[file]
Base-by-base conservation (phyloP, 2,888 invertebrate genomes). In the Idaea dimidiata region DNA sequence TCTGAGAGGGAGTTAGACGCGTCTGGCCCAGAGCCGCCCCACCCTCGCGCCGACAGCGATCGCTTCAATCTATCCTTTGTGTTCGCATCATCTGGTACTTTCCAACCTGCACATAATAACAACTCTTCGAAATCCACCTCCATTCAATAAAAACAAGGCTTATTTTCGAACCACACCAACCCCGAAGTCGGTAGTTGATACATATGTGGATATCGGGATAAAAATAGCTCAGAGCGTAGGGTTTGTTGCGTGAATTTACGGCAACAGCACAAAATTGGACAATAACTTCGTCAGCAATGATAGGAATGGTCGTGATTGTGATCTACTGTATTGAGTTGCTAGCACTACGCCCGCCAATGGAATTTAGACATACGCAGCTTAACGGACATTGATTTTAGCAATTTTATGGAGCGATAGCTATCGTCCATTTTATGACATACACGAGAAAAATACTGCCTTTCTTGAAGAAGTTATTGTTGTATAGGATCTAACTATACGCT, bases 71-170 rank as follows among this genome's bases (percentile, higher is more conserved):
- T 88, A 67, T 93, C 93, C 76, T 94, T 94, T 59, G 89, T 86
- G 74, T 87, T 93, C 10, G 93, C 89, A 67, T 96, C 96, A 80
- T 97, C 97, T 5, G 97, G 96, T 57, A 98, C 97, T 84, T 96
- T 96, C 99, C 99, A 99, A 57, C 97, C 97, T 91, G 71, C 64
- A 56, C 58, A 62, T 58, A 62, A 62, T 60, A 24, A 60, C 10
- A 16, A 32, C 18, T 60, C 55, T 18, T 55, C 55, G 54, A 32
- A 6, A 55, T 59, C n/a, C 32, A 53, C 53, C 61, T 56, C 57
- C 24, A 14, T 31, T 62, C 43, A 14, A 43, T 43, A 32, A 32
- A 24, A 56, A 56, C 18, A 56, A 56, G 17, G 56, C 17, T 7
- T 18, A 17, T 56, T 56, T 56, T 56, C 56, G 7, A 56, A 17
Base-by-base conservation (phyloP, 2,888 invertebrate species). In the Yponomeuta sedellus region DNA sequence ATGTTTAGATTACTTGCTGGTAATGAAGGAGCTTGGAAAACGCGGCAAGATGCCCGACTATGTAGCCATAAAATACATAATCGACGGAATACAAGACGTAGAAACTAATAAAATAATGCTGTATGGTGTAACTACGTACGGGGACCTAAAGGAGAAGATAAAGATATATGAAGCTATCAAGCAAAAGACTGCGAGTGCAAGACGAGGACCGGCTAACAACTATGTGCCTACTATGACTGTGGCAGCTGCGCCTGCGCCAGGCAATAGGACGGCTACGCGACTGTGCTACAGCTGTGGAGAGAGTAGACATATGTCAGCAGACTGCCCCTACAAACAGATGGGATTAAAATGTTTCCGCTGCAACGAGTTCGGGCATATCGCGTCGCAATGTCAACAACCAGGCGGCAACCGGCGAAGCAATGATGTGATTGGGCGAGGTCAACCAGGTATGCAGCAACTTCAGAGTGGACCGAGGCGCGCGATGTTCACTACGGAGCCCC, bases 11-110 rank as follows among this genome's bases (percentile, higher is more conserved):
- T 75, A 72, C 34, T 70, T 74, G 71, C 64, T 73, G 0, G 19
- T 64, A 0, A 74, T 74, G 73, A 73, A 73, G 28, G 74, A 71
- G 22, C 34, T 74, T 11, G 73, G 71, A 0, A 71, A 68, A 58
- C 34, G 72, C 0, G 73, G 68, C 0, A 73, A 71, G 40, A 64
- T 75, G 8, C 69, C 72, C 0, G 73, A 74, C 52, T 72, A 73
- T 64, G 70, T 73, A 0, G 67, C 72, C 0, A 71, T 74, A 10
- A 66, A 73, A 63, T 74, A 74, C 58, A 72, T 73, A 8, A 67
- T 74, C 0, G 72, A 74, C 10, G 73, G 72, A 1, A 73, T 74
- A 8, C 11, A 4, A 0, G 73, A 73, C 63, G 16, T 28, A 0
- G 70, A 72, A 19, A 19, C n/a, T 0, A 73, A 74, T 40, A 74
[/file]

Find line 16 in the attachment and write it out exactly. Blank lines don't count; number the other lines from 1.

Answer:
- C 34, G 72, C 0, G 73, G 68, C 0, A 73, A 71, G 40, A 64